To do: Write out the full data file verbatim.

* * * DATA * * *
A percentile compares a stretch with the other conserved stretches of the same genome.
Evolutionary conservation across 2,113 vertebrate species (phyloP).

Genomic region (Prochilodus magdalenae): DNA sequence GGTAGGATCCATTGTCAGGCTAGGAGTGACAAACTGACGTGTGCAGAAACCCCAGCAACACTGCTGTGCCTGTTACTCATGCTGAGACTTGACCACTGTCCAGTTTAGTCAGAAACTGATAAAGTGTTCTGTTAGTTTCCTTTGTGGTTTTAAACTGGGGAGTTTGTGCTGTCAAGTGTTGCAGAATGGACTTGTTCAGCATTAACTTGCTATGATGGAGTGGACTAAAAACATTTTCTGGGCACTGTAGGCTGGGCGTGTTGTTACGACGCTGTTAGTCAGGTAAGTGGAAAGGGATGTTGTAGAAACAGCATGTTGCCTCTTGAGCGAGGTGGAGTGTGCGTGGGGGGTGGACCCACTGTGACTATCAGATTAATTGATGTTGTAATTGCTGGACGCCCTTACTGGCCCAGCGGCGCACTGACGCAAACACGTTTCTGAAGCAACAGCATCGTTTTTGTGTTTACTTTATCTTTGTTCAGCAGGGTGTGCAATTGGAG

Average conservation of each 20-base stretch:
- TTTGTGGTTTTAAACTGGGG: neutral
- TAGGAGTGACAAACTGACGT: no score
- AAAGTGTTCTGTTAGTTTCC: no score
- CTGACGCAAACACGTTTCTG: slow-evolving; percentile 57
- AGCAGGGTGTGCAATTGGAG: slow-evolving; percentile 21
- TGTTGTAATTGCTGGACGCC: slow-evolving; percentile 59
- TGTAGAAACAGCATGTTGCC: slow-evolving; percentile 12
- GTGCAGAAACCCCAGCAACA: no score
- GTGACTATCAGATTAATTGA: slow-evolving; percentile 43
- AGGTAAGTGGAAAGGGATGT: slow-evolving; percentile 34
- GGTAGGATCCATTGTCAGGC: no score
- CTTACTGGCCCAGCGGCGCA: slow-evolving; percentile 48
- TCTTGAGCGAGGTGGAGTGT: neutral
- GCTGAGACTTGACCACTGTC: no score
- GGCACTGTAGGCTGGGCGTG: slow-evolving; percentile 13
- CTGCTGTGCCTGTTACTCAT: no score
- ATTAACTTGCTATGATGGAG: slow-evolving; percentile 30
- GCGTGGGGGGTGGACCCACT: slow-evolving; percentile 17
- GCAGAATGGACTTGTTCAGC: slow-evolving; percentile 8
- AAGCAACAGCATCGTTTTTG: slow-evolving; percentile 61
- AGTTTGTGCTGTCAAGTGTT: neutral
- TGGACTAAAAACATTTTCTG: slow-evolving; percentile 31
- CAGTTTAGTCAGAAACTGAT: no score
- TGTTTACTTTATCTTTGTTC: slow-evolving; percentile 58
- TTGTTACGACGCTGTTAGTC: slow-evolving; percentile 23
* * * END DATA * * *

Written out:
A percentile compares a stretch with the other conserved stretches of the same genome.
Evolutionary conservation across 2,113 vertebrate species (phyloP).

Genomic region (Prochilodus magdalenae): DNA sequence GGTAGGATCCATTGTCAGGCTAGGAGTGACAAACTGACGTGTGCAGAAACCCCAGCAACACTGCTGTGCCTGTTACTCATGCTGAGACTTGACCACTGTCCAGTTTAGTCAGAAACTGATAAAGTGTTCTGTTAGTTTCCTTTGTGGTTTTAAACTGGGGAGTTTGTGCTGTCAAGTGTTGCAGAATGGACTTGTTCAGCATTAACTTGCTATGATGGAGTGGACTAAAAACATTTTCTGGGCACTGTAGGCTGGGCGTGTTGTTACGACGCTGTTAGTCAGGTAAGTGGAAAGGGATGTTGTAGAAACAGCATGTTGCCTCTTGAGCGAGGTGGAGTGTGCGTGGGGGGTGGACCCACTGTGACTATCAGATTAATTGATGTTGTAATTGCTGGACGCCCTTACTGGCCCAGCGGCGCACTGACGCAAACACGTTTCTGAAGCAACAGCATCGTTTTTGTGTTTACTTTATCTTTGTTCAGCAGGGTGTGCAATTGGAG

Average conservation of each 20-base stretch:
- TTTGTGGTTTTAAACTGGGG: neutral
- TAGGAGTGACAAACTGACGT: no score
- AAAGTGTTCTGTTAGTTTCC: no score
- CTGACGCAAACACGTTTCTG: slow-evolving; percentile 57
- AGCAGGGTGTGCAATTGGAG: slow-evolving; percentile 21
- TGTTGTAATTGCTGGACGCC: slow-evolving; percentile 59
- TGTAGAAACAGCATGTTGCC: slow-evolving; percentile 12
- GTGCAGAAACCCCAGCAACA: no score
- GTGACTATCAGATTAATTGA: slow-evolving; percentile 43
- AGGTAAGTGGAAAGGGATGT: slow-evolving; percentile 34
- GGTAGGATCCATTGTCAGGC: no score
- CTTACTGGCCCAGCGGCGCA: slow-evolving; percentile 48
- TCTTGAGCGAGGTGGAGTGT: neutral
- GCTGAGACTTGACCACTGTC: no score
- GGCACTGTAGGCTGGGCGTG: slow-evolving; percentile 13
- CTGCTGTGCCTGTTACTCAT: no score
- ATTAACTTGCTATGATGGAG: slow-evolving; percentile 30
- GCGTGGGGGGTGGACCCACT: slow-evolving; percentile 17
- GCAGAATGGACTTGTTCAGC: slow-evolving; percentile 8
- AAGCAACAGCATCGTTTTTG: slow-evolving; percentile 61
- AGTTTGTGCTGTCAAGTGTT: neutral
- TGGACTAAAAACATTTTCTG: slow-evolving; percentile 31
- CAGTTTAGTCAGAAACTGAT: no score
- TGTTTACTTTATCTTTGTTC: slow-evolving; percentile 58
- TTGTTACGACGCTGTTAGTC: slow-evolving; percentile 23